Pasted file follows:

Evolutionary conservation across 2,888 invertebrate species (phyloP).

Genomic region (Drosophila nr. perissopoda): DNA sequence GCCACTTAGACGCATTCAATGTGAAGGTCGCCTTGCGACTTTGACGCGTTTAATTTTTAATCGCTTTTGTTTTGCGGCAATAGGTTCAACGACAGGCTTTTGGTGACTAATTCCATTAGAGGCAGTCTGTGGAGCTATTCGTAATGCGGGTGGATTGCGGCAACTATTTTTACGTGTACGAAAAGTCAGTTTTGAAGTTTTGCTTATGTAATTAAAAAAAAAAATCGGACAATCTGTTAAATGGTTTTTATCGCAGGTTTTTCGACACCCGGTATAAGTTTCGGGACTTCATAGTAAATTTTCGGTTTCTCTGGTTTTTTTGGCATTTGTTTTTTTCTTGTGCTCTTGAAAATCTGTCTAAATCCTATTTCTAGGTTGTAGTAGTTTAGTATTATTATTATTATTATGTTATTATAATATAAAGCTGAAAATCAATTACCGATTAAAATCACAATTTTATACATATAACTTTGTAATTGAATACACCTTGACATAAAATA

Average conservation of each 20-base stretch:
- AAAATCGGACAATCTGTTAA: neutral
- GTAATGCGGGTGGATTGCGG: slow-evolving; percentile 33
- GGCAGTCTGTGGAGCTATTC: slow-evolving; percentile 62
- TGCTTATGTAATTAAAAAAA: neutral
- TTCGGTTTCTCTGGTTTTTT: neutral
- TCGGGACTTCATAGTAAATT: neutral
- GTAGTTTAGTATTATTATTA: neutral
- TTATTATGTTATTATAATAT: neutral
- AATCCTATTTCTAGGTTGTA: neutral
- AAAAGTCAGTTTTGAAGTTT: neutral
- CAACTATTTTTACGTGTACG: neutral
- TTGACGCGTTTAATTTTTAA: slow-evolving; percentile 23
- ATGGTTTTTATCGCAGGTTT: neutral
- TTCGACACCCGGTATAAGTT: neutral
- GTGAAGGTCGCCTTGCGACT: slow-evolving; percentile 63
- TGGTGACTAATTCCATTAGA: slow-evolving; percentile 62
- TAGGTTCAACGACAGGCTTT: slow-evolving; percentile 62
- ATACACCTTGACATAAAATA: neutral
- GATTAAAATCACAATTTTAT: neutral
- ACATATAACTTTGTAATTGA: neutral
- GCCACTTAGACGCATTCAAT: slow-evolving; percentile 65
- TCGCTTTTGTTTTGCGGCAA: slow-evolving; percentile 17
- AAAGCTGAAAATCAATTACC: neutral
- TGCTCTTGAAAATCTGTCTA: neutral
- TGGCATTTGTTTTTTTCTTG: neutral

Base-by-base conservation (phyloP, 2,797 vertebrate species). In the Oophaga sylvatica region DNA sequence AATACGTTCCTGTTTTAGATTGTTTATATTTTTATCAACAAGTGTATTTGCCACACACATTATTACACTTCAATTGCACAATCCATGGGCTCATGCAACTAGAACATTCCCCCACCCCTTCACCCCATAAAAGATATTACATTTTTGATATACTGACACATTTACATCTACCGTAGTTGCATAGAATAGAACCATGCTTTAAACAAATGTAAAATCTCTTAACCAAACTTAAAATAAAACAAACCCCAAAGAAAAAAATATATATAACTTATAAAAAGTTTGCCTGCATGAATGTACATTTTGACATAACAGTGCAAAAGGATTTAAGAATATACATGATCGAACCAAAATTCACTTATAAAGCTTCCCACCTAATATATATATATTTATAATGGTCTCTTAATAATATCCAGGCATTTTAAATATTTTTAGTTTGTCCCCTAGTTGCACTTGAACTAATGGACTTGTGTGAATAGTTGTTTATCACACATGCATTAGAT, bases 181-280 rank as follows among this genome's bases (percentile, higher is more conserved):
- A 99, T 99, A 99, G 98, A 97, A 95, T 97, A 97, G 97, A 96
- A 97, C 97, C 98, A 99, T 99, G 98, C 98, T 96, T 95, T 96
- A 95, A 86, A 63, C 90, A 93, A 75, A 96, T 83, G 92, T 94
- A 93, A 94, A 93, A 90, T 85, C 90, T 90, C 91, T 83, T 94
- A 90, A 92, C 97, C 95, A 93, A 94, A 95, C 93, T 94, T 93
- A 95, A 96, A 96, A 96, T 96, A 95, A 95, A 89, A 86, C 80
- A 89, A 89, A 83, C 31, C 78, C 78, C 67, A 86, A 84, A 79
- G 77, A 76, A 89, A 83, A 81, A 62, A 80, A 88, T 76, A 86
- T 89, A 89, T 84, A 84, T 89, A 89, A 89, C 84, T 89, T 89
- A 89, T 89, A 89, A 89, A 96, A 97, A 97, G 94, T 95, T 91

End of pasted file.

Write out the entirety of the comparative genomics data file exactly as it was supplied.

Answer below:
Evolutionary conservation across 2,888 invertebrate species (phyloP).

Genomic region (Drosophila nr. perissopoda): DNA sequence GCCACTTAGACGCATTCAATGTGAAGGTCGCCTTGCGACTTTGACGCGTTTAATTTTTAATCGCTTTTGTTTTGCGGCAATAGGTTCAACGACAGGCTTTTGGTGACTAATTCCATTAGAGGCAGTCTGTGGAGCTATTCGTAATGCGGGTGGATTGCGGCAACTATTTTTACGTGTACGAAAAGTCAGTTTTGAAGTTTTGCTTATGTAATTAAAAAAAAAAATCGGACAATCTGTTAAATGGTTTTTATCGCAGGTTTTTCGACACCCGGTATAAGTTTCGGGACTTCATAGTAAATTTTCGGTTTCTCTGGTTTTTTTGGCATTTGTTTTTTTCTTGTGCTCTTGAAAATCTGTCTAAATCCTATTTCTAGGTTGTAGTAGTTTAGTATTATTATTATTATTATGTTATTATAATATAAAGCTGAAAATCAATTACCGATTAAAATCACAATTTTATACATATAACTTTGTAATTGAATACACCTTGACATAAAATA

Average conservation of each 20-base stretch:
- AAAATCGGACAATCTGTTAA: neutral
- GTAATGCGGGTGGATTGCGG: slow-evolving; percentile 33
- GGCAGTCTGTGGAGCTATTC: slow-evolving; percentile 62
- TGCTTATGTAATTAAAAAAA: neutral
- TTCGGTTTCTCTGGTTTTTT: neutral
- TCGGGACTTCATAGTAAATT: neutral
- GTAGTTTAGTATTATTATTA: neutral
- TTATTATGTTATTATAATAT: neutral
- AATCCTATTTCTAGGTTGTA: neutral
- AAAAGTCAGTTTTGAAGTTT: neutral
- CAACTATTTTTACGTGTACG: neutral
- TTGACGCGTTTAATTTTTAA: slow-evolving; percentile 23
- ATGGTTTTTATCGCAGGTTT: neutral
- TTCGACACCCGGTATAAGTT: neutral
- GTGAAGGTCGCCTTGCGACT: slow-evolving; percentile 63
- TGGTGACTAATTCCATTAGA: slow-evolving; percentile 62
- TAGGTTCAACGACAGGCTTT: slow-evolving; percentile 62
- ATACACCTTGACATAAAATA: neutral
- GATTAAAATCACAATTTTAT: neutral
- ACATATAACTTTGTAATTGA: neutral
- GCCACTTAGACGCATTCAAT: slow-evolving; percentile 65
- TCGCTTTTGTTTTGCGGCAA: slow-evolving; percentile 17
- AAAGCTGAAAATCAATTACC: neutral
- TGCTCTTGAAAATCTGTCTA: neutral
- TGGCATTTGTTTTTTTCTTG: neutral

Base-by-base conservation (phyloP, 2,797 vertebrate species). In the Oophaga sylvatica region DNA sequence AATACGTTCCTGTTTTAGATTGTTTATATTTTTATCAACAAGTGTATTTGCCACACACATTATTACACTTCAATTGCACAATCCATGGGCTCATGCAACTAGAACATTCCCCCACCCCTTCACCCCATAAAAGATATTACATTTTTGATATACTGACACATTTACATCTACCGTAGTTGCATAGAATAGAACCATGCTTTAAACAAATGTAAAATCTCTTAACCAAACTTAAAATAAAACAAACCCCAAAGAAAAAAATATATATAACTTATAAAAAGTTTGCCTGCATGAATGTACATTTTGACATAACAGTGCAAAAGGATTTAAGAATATACATGATCGAACCAAAATTCACTTATAAAGCTTCCCACCTAATATATATATATTTATAATGGTCTCTTAATAATATCCAGGCATTTTAAATATTTTTAGTTTGTCCCCTAGTTGCACTTGAACTAATGGACTTGTGTGAATAGTTGTTTATCACACATGCATTAGAT, bases 181-280 rank as follows among this genome's bases (percentile, higher is more conserved):
- A 99, T 99, A 99, G 98, A 97, A 95, T 97, A 97, G 97, A 96
- A 97, C 97, C 98, A 99, T 99, G 98, C 98, T 96, T 95, T 96
- A 95, A 86, A 63, C 90, A 93, A 75, A 96, T 83, G 92, T 94
- A 93, A 94, A 93, A 90, T 85, C 90, T 90, C 91, T 83, T 94
- A 90, A 92, C 97, C 95, A 93, A 94, A 95, C 93, T 94, T 93
- A 95, A 96, A 96, A 96, T 96, A 95, A 95, A 89, A 86, C 80
- A 89, A 89, A 83, C 31, C 78, C 78, C 67, A 86, A 84, A 79
- G 77, A 76, A 89, A 83, A 81, A 62, A 80, A 88, T 76, A 86
- T 89, A 89, T 84, A 84, T 89, A 89, A 89, C 84, T 89, T 89
- A 89, T 89, A 89, A 89, A 96, A 97, A 97, G 94, T 95, T 91